News flash: Harvard video of hydrophilic, hydrophobic and super hydrophobic surfaces and freezing water effects.  Water Repelling  www.scientificamerican.com/article.cfm

Project Summary – Southwest Center for Microsystems Education
The University of New Mexico (UNM), in partnership with Central New Mexico Community College (CNM) and the Southwestern Indian Polytechnic Institute (SIPI), requests continuation funding for the Southwest Center for Microsystems Education, a regional Advanced Technological Education (ATE) center located in Albuquerque, New Mexico. The disciplinary focus of the center is technician education for the Microelectromechanical Systems (MEMS, or Microsystems for short) industry that will build on the accomplishments of the SCME, that started at CNM in 2004. The center will continue to increase the educational capacity of the region to produce technicians skilled in supporting microsystems research, design and commercialization, while increasing awareness in student populations of Microsystems career opportunities. The center will continue to provide professional development workshops for high school, community college and four-year college faculty, educational materials, and dissemination of hands-on kits that will bring elements of the cleanroom fabrication experience into the classroom. Some of the workshops will be hosted by UNM’s Manufacturing Training and Technology Center (MTTC), where faculty and students will build a working MEMS device.


Intellectual Merit: MEMS chips are found in a wide range of biotechnology, transportation, homeland security, and consumer product applications. Common examples include air bag systems, inkjet print heads, DLP televisions and projection systems, and inertial sensors found in cell phones and game controllers. The MEMS device market for 2008 is $8B and is expected to grow to $15B by 2012 (Yole, 2008, MANCEF Roadmap, 2nd Edition). MEMS typically contain an integrated set of otherwise disparate technologies (e.g., mechanics, fluidics, materials, energy, photonics, biology, etc.) that span the entire spectrum of STEM components. Moreover, MEMS is one of the last bastions of hands-on learning, as colleges and universities move to replace physical labs with computer stations and simulators. The challenge is to engage and develop an agile, well-educated workforce to support this growth and range of needed skills. This center is the only ATE center to focus on microsystems. Continued funding will enable it to expand workforce development efforts and broaden its impact. SCME faculty, staff, consultants and partners have many decades of combined research, development, commercialization, fabrication and teaching experience in Microsystems and related fields.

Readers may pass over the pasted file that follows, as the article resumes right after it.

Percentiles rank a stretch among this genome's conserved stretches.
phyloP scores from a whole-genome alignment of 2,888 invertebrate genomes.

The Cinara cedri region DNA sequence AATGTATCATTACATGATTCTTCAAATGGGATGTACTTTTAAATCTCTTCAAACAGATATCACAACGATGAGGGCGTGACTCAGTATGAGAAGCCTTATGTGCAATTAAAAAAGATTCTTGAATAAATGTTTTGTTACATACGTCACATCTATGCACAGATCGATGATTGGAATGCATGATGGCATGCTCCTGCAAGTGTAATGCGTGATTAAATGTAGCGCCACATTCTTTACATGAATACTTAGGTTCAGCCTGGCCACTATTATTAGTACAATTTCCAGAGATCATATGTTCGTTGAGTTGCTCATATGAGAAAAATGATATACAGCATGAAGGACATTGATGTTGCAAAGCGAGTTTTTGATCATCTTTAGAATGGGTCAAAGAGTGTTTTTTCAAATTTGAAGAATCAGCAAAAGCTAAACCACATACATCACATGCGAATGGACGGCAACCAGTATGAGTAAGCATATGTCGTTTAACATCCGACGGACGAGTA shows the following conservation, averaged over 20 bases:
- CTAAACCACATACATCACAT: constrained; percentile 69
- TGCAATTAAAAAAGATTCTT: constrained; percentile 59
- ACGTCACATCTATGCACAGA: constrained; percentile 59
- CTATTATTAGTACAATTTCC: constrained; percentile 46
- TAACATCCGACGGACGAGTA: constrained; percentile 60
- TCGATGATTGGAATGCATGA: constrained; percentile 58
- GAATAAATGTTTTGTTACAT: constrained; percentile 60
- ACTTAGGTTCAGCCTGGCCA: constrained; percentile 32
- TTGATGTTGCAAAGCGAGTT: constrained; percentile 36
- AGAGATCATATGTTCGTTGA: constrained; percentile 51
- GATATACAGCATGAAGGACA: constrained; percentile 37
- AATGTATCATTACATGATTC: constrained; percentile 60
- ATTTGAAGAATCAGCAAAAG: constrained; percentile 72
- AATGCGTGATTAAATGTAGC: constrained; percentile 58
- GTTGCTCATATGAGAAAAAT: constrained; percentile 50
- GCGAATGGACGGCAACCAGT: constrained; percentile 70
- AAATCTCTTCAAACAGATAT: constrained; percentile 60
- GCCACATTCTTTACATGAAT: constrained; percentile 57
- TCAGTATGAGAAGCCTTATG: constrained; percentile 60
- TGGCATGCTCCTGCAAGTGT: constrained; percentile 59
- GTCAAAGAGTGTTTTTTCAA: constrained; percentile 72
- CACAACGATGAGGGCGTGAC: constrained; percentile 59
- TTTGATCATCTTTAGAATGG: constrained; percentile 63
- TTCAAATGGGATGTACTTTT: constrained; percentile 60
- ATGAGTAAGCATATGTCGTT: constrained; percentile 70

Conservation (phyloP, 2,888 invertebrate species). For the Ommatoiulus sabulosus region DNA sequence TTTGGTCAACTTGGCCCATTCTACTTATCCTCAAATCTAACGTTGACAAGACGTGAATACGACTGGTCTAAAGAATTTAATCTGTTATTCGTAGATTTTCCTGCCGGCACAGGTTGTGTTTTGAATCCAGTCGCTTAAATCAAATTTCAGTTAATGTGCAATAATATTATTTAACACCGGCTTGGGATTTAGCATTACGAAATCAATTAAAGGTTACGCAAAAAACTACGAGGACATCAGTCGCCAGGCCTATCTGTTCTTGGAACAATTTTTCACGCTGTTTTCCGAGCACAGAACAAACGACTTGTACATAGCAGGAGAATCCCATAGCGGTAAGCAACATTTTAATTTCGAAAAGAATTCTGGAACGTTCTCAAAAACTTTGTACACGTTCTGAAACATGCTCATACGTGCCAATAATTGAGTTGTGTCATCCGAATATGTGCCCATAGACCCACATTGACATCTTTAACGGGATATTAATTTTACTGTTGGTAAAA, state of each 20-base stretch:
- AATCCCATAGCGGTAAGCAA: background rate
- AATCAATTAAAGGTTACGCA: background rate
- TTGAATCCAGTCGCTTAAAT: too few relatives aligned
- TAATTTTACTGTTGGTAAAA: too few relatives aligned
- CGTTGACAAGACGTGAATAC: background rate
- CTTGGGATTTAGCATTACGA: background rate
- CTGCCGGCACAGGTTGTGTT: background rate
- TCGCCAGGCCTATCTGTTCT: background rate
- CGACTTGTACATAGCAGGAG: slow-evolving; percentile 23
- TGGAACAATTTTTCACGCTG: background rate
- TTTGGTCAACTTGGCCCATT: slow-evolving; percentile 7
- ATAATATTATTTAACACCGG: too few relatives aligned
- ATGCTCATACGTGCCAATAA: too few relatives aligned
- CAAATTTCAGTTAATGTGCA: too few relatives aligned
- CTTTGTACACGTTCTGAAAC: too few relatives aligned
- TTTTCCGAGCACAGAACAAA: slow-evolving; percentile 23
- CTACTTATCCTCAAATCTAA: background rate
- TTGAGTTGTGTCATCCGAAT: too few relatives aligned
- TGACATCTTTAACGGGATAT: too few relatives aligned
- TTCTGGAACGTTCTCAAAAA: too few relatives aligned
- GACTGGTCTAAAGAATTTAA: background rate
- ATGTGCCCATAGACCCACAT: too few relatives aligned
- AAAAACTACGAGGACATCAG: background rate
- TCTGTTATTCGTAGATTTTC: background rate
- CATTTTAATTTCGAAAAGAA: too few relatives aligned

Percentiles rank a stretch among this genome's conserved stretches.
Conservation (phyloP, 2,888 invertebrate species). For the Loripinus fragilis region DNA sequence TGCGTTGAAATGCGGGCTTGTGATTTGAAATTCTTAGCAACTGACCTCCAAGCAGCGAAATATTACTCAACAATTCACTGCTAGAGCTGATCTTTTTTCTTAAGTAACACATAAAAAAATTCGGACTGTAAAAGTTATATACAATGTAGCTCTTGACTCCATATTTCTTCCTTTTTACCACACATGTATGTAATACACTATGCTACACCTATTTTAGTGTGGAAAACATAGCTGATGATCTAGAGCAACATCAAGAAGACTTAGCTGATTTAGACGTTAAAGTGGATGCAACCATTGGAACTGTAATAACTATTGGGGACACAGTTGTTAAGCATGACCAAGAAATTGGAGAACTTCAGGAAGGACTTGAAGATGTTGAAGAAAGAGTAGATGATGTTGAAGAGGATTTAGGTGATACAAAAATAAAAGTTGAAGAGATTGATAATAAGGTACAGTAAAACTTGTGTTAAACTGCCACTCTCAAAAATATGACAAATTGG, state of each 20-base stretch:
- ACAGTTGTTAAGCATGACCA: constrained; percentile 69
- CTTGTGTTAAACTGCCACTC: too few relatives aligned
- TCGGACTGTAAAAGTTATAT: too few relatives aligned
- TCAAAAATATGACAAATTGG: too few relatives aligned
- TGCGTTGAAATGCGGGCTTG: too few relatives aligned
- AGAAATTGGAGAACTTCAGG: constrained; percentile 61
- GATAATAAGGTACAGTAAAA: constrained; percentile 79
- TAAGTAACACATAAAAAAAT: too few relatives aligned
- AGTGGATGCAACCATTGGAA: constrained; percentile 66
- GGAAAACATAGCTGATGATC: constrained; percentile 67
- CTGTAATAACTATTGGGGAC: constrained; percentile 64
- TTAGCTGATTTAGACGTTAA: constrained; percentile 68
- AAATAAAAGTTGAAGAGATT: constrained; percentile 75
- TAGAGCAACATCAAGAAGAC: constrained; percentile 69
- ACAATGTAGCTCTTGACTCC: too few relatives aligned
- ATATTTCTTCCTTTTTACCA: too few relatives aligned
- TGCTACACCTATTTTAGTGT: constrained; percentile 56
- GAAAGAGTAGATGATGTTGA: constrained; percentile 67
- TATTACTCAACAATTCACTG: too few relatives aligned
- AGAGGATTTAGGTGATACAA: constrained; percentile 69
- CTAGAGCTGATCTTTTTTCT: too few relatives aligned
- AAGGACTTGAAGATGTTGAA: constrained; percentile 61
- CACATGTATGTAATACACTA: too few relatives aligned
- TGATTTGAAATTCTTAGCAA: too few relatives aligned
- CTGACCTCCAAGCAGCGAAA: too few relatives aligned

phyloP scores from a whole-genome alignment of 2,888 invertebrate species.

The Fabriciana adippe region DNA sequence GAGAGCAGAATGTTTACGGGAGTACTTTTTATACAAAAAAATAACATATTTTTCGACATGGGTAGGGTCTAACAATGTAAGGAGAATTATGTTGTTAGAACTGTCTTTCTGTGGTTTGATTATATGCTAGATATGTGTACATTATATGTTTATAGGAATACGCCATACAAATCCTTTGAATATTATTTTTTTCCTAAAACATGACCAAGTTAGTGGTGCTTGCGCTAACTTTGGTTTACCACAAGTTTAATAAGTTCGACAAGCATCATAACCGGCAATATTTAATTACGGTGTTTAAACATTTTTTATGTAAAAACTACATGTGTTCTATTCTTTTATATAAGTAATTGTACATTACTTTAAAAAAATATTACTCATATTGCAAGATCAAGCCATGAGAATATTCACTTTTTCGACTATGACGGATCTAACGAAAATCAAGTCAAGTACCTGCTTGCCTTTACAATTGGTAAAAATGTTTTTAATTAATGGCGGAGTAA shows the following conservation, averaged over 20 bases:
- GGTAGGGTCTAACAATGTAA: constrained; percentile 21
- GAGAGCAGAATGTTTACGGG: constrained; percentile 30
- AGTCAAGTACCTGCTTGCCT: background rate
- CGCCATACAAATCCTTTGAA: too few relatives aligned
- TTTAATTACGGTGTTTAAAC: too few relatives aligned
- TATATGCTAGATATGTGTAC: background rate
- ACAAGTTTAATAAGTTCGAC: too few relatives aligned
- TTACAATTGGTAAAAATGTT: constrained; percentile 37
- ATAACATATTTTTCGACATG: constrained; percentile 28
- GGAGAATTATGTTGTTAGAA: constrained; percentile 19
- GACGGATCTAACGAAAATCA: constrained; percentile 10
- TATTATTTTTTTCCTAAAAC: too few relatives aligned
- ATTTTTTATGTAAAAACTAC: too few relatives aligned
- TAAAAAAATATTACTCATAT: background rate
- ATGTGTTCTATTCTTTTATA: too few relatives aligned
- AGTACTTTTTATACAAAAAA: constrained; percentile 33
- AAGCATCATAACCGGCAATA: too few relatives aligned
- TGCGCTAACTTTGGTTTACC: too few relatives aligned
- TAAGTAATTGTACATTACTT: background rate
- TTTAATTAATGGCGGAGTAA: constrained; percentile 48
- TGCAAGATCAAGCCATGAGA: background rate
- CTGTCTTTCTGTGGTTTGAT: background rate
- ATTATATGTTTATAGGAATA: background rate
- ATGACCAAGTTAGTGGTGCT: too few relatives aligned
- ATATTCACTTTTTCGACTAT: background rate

Broader Impact: Through a faculty development strategy that includes one-day, two-day, and week-long workshops, SCME staff have invested time and resources into training faculty who adapt and integrate MEMS education and training into the classes that they teach. To date, 224 educators from over 30 states have participated in MEMS workshops and short courses hosted by the SCME, MATEC, UNM, SIPI and CNM. Educators report having impacted over 2500 students in 18 states and delivered over 23,000 student-hours of instruction beyond the CNM and SIPI student impact. The center will continue to host workshops for approximately 80 faculty per year and provide classroom resources for these faculty to teach microsystems design and fabrication. UNM, CNM and SIPI serve student bodies with high Hispanic and/or Native American enrollments. SIPI will be a conduit that reaches out to tribal colleges across the U.S., to bring these students to Albuquerque for microsystems laboratory experience at the MTTC. SCME will reach out to community colleges nationwide that have an expressed interest in microsystems. And, SCME will reach out to secondary schools, as part of its MEMS awareness mission, by engaging secondary educators as MEMS cleanroom trainees, educational materials developers, and classroom adopters. SCME will provide a system to ensure that the U.S. microsystems industry is provided a highly skilled and educated workforce, through promulgation of educational materials, hands-on kits, professional development workshops, short courses, online courses and learning communities.

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